By Bryan Lowry, The Wichita Eagle, May 01, 2016
Kansas lawmakers approved a budget early Monday that will require more cuts by Gov. Sam Brownback to balance.
The House debate on the bill started a minute after midnight on Monday – after lawmakers worked through the weekend to cobble together a partial budget fix. About an hour later, the bill passed 63-59, the bare minimum for passage in the House.
The Senate passed the bill a little after 3 a.m. by a vote of 22-18 after several lawmakers who initially voted against the bill were persuaded to change their votes and send the bill to Brownback, who has agreed to sign it.
SB 249 enables the state to delay a $96 million payment to the state’s pension fund until June 2018, giving the state more flexibility to get through the current budget year, which ends in June.
Lawmakers are counting on Brownback to do the rest to ensure the state maintains a balanced budget and can pay its bills on time.
The bill includes a provision that safeguards K-12 education from cuts, a piece that was heavily touted by House leaders.
“We continued our commitment to K-12 schools,” said Rep. Ron Ryckman, R-Olathe, the House budget chairman. “When we passed the block grant bill last session one of the things we stated was this is stable and secure funding in unsecure times. And tonight was a continuation of that commitment.”
Opponents of the bill accused lawmakers of shirking their constitutional as appropriators by leaving the bulk of the cutting to the governor.
“We as a body are just handing that to him without any knowledge of the impact to our districts,” said Rep. Jerry Henry, D-Atchison.
Sen. Laura Kelly, D-Topeka, said that she had “never seen us turn the lights off” without a balanced budget.
House Speaker Ray Merrick, R-Stilwell, brushed off this type of criticism.
“Some people said, well, you’re making him to do some stuff. Well, yeah, we are making him do some stuff…I think it’s only fair that we get him involved and he has to do some stuff,” Merrick said.
Lawmakers expect Brownback to cut $17.6 million from the state’s regents universities and to cut spending by 3 percent for most state agencies.
The impact to Wichita State University will be the loss of about $2.2 million.
The budget removes a cap on tuition the Legislature imposed on the regents last year, which means that universities could make up for the loss in state aid through a tuition increase.
Brownback has already announced plans to sweep $185 million from the state’s highway fund, which will delay 25 highway construction projects over the next three years.
Democrats panned the budget, which they say doesn’t even attempt to fix the state’s fiscal problems.
“My fear is it's going to take a decade to repair the damage we've done in the past few years," said Rep. Kathy Wolfe Moore, D-Kansas City.
Henry warned that the anticipated cut of around $35 million to the Kansas Department of Health and Environment would harm some of the state’s most vulnerable citizens dependent on the agency’s health services.
If Brownback proceeds with the expected cuts, it’s projected that the state would have $27.4 million in cash reserves at the end of June and $81 million in reserves by the end of June 2017.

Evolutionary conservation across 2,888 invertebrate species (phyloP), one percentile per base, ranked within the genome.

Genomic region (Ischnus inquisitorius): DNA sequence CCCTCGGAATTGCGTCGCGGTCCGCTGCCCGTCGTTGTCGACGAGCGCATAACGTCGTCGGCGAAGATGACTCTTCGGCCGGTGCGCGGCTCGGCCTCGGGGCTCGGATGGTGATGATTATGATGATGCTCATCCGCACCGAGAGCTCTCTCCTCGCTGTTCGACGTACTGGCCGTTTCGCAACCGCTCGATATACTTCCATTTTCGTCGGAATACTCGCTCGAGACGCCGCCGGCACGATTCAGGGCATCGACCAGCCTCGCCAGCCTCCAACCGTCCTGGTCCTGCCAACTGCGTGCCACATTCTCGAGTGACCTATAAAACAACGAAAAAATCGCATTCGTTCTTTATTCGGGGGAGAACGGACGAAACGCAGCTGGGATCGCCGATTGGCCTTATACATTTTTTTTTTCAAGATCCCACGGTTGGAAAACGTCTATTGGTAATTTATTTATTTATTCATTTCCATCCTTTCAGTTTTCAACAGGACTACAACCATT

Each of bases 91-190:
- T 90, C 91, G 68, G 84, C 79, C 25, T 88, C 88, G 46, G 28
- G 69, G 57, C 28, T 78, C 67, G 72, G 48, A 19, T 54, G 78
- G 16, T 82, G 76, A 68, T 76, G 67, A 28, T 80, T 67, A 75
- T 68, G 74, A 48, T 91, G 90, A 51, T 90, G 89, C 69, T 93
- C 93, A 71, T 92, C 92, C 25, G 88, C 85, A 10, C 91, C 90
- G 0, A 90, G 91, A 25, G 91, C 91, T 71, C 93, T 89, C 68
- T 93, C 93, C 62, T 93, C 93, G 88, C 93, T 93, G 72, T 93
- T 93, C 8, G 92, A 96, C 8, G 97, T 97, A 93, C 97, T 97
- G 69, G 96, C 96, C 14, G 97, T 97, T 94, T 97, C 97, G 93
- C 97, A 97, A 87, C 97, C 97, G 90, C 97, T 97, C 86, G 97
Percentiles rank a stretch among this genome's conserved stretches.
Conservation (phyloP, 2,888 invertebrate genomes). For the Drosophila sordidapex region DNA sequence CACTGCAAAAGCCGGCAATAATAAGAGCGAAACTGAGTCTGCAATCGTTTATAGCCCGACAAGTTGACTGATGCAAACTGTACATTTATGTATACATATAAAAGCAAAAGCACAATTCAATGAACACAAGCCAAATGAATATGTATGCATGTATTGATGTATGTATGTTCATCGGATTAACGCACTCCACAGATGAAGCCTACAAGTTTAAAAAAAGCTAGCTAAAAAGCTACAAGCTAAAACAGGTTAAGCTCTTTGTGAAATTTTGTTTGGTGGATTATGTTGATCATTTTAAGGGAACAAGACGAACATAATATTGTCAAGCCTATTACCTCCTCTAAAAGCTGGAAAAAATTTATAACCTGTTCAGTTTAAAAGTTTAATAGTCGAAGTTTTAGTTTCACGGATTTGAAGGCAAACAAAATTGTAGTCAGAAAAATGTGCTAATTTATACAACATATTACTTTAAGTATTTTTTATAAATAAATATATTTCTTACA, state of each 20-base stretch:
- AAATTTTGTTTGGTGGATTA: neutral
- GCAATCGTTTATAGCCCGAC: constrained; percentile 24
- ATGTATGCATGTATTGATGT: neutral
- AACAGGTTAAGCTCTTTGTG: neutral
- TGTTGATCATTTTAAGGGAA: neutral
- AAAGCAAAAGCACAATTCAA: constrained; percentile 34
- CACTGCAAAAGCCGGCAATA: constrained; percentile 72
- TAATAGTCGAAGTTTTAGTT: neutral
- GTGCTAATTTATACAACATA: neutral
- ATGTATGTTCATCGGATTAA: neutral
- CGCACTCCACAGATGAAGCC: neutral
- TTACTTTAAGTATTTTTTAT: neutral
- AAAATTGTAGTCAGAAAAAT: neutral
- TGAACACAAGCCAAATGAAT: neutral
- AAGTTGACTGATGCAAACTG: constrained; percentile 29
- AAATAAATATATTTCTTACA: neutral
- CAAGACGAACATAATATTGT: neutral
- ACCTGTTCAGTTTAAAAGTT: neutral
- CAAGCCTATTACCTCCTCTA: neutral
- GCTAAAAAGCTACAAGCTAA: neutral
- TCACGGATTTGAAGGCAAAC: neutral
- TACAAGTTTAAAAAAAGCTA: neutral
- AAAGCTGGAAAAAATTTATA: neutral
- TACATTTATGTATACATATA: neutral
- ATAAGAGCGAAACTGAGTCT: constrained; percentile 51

“What do I like about the budget? That it’s done,” said Lt. Gov. Jeff Colyer, who observed the House debate.
The budget vote came on the 73rd day of the legislative session. Last year, it took 113 days for lawmakers to pass a budget fix that included a sales tax increase.
The House voted to adjourn before the Senate even began its debate, a move that Senate Minority Leader Anthony Hensley, D-Topeka, blasted as unprecedented and irresponsible.
Merrick, who was in the chamber observing, shrugged and said, “He bloviates a lot.”
The bill initially failed to pass in the Senate with an initial vote count of 17-22. Legislative leaders then got to work on pressuring lawmakers to change their votes, even joking about twisting arms and turning up the temperature in the room.
Sen. Ty Masterson, R-Andover, the Senate budget chairman, exited the chamber with Sen. Mitch Holmes, R-St. John, who voted no, to hold a meeting in the men’s room outside the Senate chamber.
When the pair returned Holmes agreed to switch his vote to yes.
"What tipped the balance is how we treated Larned this year," said Holmes, whose district includes Larned State Hospital.
The bill provides an additional $17 million in state funding for the state’s hospitals in Larned and Osawatomie over a two year period to help make up for losses in federal funding and fill gaps in staffing.
It also includes language meant to enable the Kansas Department for Aging and Disability Services to explore privatizing the hospitals but says the agency cannot accept bids until lawmakers reconvene next year.
Sen. Jeff Longbine, R-Emporia, also decided to switch, but said he was “not going without a pound of flesh.”
Longbine blasted legislative leaders and the governor for not addressing the state’s fiscal woes more directly, calling the highway fund sweeps and other budget moves a shell game.
"If we were a private entity I'm not so sure we wouldn't be foreclosed on,” he said.
Lawmakers moved forward with two other pieces of the budget puzzle earlier in the night, authorizing Brownback to sell off the assets of the Kansas Bioscience Authority for an estimated $25 million and enacting step therapy for Medicaid recipients, which will save the state an estimated $11 million next fiscal year.
Step therapy requires patients to try less expensive drugs first to see if they work before they can be approved for costlier treatment.
The bill will also enable live-streaming of committee hearings during next year’s legislative session, a measure that supporters say will increase transparency.